May 21, 2018 1:45 pm
As influencer marketing continues to become a staple part of any brand’s digital media mix, we’re proud to welcome two new businesses to our Partner network in South Africa and Slovenia.
Nfinity Media in South Africa has acquired the rights to the Webfluential license in South Africa. The company will run the Webfluential business in the country and use its expertise to build the brand further. Nfinity will not just offer influencer marketing strategies and campaigns to the market, but also support growth in the influencer community, drive industry awareness and overall education about this emergent media channel. There remain a number of existing Partner agencies in South Africa that will continue to evangelise influencer marketing for their brands.
“Influencer marketing is on the rise, with more brands realising that recommendations from people are becoming more powerful than direct advertising,” says Ken Varejes, founder and CEO of Nfinity Media.
Webfluential is launching in Slovenia by the able team of AVI SPLET d.o.o. Tjaša Bogeljić, head of communications, says “V Sloveniji se veliko podjetij in agencij poslužuje influencer marketinga na napačen način – za doseg svojih ciljnih skupin izbirajo influencerje predvsem na podlagi števila sledilcev in nimajo vpogleda v tiste elemente, ki so za postavitev uspešne strategije ključnega pomena. Podjetja manualno upravljajo oglaševalske aktivnosti z influencerji kar terja veliko časa pa tudi denarja. Zato smo se odločili našemu tržišču ponuditi Webfluential, orodje, ki omogoča podjetjem izvajanje kampanj z influencerji na hiter, enostaven in predvsem učinkovit način ter jim nudi natančen vpogled v povračilo njihove naložbe.”
“In Slovenia, many marketers choose influencers primarily on the basis of the number of their followers and do not have the insights into the key elements for setting up a successful strategy to reach the right target groups. Marketers manually manage campaigns and that cost them a lot of time and money as well. That’s why we decided to offer Webfluential in our market, a platform that enables companies to manage campaigns with influencers in a quick, easy and above all efficient way that ensures much better returns.”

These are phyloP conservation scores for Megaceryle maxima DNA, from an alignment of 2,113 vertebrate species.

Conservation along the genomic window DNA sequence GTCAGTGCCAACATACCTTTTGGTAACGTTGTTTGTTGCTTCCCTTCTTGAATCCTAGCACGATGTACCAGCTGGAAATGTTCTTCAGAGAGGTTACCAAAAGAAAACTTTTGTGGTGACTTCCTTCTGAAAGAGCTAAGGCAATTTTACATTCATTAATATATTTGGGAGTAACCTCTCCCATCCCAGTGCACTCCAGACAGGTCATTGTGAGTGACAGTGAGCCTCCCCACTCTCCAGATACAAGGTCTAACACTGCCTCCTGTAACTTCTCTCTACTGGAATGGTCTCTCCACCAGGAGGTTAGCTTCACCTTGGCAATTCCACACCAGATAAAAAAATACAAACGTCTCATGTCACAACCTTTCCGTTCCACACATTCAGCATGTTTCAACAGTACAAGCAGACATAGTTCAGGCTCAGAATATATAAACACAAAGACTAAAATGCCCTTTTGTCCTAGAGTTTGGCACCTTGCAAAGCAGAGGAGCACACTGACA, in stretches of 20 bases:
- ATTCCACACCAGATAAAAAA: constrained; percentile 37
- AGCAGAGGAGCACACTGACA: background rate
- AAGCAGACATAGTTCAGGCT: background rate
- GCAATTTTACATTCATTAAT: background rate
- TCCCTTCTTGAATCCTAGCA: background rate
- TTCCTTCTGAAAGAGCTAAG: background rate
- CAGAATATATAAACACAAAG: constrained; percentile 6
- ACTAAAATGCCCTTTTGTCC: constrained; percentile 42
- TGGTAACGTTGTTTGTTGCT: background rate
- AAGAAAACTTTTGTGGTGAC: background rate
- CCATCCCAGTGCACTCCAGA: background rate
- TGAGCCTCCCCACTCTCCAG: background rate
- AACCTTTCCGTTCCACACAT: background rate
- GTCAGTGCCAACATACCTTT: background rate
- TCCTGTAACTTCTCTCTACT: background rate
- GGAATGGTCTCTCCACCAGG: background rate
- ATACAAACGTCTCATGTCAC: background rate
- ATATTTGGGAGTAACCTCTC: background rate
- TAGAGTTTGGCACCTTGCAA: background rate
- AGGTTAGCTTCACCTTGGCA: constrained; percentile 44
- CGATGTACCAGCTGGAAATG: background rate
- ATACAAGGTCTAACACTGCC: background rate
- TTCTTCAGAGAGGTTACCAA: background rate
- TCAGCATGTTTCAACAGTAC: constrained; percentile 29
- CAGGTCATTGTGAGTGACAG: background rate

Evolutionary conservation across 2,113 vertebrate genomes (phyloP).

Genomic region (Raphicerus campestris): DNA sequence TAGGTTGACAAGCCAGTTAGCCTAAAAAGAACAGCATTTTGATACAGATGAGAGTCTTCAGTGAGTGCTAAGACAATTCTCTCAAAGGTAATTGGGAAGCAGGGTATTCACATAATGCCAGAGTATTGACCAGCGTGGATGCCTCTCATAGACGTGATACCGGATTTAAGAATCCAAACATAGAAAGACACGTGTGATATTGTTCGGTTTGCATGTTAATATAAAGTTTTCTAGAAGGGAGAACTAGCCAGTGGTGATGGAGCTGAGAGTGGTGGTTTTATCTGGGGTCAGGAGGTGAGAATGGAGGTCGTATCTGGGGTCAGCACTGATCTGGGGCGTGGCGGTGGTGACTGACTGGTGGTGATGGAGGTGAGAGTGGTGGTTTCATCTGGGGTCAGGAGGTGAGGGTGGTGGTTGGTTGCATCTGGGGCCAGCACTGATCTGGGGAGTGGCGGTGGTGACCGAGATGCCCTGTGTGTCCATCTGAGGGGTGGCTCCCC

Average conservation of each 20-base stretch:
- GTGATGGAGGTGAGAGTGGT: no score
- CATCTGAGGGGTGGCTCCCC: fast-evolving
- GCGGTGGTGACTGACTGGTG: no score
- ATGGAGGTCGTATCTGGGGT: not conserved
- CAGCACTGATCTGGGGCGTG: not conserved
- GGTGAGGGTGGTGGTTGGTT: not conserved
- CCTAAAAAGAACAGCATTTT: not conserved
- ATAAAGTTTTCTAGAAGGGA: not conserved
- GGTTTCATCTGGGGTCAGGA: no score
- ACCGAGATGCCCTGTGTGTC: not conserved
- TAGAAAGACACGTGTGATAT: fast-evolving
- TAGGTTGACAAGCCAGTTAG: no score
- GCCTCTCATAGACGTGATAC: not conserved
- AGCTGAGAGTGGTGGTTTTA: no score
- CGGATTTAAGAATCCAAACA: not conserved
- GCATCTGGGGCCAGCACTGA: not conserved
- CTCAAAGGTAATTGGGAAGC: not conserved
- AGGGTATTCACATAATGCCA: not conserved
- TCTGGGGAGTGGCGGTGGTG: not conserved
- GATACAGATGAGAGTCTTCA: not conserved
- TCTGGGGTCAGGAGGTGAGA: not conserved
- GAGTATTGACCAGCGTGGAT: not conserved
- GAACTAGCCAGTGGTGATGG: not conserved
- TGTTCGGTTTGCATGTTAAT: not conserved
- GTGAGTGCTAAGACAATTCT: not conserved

Webfluential is a software platform that offers brands a self-serve product for smaller campaigns and an enterprise product typically run by agencies. Accredited agencies offer highly effective campaign strategy, influencer selection, execution and reporting to their brands.
Webfluential currently has 35 Partners operating on six continents. Many global clients also utilise Webfluential to run their influencer marketing programmes. As part of an aggressive global roll-out strategy, the company is offering a select number of licenses in countries of Europe, Australia, Latin America and the US. A single franchise license for select countries is also available.
Interested parties can contact our partner team on firstname.lastname@example.org or find out more on the website.
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October 9, 2015 12:15 pm
This blog post was originally written by Ruan Fourie.
As dreams go, getting paid to travel the world is up there with winning the lottery. It’s a nice daydream for a cold Monday morning, but it’s not something many of us would seriously consider. So what about those that do? Are they brave or merely foolhardy? Does the dream live up to expectations, or do they spend their whole adventure working hard and worrying about money? When it comes to ditching the rat race and traveling for a living, there are as many right answers as wrong. We take a look at three very different approaches and the travel bloggers who made them work.
Nomadic Matt: Matthew Kepnes’ story
A two-week tour of Costa Rica was Matt’s first real experience of traveling, and it was one he was keen to repeat. Tied to the standard 9-5 job, he had two weeks a year to travel the world, and he set about making good use of them. That is, until a trip to Thailand in 2005 opened his eyes and he realized he didn’t need to be rich or tied to a job to travel the world full-time.